Interview with Roddy Doyle
MJH: Sommer-Herz described giving concerts in Theresianstadt (the concentration camp where she was held for three years); how she played Schubert’s piano sonata in B major, in an icy-cold hall, and she said: ‘I remember thinking, if Hitler would sit here, he would perhaps hate less, with these two bars - with these two bars - which are so grandiose.’ Sommer-Herz also said that music is the best gift given to human beings (and, by extension, the best gift given back to the world by talented musicians). I think of the gift of great story-telling in similar terms. Do you agree? Or do you make less lofty claims for the power and worth of the writers’ art?
RD: I love the idea of changing the course of history by reading The Commitments to Hitler, in 1939. I’d have been happy to do it, to be parachuted behind enemy lines with a paperback and cyanide pills. But I don’t think it would have worked. I think story telling is vital, but not necessarily my own story telling. The ‘is it vital?’ decision is the reader’s, not the writer’s. I’ve met women who’ve told me that The Woman Who Walked Into Doors changed their lives; it’s a humbling, wonderful, embarrassing experience. But I’m sure there are thousands of people who’ve fallen asleep reading my work. A few weeks ago, a young man told me that The Snapper was shite. At the moment I think the best gift given to human beings, or, at least, me, is Didier Drogba.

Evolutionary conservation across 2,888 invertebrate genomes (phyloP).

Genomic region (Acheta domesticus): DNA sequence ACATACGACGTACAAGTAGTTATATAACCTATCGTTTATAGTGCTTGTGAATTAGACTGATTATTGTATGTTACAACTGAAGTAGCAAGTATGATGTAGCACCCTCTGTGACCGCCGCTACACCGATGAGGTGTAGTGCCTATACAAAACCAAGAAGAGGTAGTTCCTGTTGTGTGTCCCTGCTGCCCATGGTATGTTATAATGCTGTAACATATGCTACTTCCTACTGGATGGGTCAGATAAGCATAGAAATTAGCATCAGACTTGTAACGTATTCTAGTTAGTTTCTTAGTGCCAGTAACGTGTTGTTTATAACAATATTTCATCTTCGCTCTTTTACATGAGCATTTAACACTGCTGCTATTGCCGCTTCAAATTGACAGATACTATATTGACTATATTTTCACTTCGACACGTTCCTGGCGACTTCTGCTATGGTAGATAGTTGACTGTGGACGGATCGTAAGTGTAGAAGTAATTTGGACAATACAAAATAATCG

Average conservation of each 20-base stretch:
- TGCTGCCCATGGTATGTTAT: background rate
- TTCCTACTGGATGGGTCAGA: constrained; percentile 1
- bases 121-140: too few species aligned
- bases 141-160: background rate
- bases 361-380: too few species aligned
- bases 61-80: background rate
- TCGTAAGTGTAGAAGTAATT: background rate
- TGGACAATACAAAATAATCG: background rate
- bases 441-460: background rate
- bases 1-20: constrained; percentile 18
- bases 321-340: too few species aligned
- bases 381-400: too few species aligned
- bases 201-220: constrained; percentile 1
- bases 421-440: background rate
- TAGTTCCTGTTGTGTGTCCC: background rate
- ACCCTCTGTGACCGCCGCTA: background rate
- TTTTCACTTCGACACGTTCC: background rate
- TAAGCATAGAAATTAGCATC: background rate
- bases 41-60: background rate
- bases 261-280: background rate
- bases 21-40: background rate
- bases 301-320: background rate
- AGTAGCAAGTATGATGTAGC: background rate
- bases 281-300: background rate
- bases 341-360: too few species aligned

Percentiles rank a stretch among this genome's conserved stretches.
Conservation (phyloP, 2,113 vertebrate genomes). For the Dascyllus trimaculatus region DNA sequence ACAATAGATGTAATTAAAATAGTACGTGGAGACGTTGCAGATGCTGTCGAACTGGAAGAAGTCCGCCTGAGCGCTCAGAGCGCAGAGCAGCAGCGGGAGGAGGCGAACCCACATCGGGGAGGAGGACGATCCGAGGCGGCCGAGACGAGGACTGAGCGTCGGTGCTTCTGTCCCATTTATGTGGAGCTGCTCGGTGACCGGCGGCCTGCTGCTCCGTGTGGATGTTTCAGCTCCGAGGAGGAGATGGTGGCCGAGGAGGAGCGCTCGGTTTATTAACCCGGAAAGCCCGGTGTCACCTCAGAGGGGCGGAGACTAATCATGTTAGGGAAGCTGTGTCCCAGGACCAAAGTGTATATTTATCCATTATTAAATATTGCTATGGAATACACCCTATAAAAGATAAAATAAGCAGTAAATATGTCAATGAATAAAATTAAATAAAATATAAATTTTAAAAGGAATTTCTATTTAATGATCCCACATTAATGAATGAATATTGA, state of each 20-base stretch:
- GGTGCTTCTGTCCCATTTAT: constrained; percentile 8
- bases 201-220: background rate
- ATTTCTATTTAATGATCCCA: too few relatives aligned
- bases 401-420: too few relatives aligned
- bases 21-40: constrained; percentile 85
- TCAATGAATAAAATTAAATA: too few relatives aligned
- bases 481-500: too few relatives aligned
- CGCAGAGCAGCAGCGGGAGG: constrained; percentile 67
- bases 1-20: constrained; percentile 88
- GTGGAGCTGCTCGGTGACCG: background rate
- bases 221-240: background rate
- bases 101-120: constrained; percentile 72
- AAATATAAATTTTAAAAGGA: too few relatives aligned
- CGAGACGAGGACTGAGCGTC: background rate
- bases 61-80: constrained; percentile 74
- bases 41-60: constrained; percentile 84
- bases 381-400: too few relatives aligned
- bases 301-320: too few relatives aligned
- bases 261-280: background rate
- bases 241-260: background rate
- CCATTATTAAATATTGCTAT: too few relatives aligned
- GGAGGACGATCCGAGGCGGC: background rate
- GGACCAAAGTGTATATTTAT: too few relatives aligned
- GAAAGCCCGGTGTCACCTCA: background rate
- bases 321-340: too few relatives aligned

MJH: How has your fame and success impacted on your life as a writer? Has it, perhaps, changed the way you approach your work, or the early impulse or intention behind your work?
RD: I was in India last week, at the Jaipur Literary Festival. I was invited because the work I’ve done has brought success, whatever it is, and fame. So it would be daft for me to claim that fame hasn’t impacted on my life. It has. But when I’m in my office, working – I don’t think it gets in the way. I still feel the same anxiety as I work, the same excitement, the same determination to do as good, as clear, as original a job as I can. I still hate handing over completed work. I still feel the validity of unfinished work crumbling away when I discuss it with anyone. I’ve a novel out in a few months; I’m as excited about it as I recall feeling when my first book was published. I’m about to start a new one; I feel as giddy and as uncertain as I always have been. If I approach work differently, it’s down to experience, I think, not success. Although, that experience – nine novels etc – is probably a reasonable measure of success.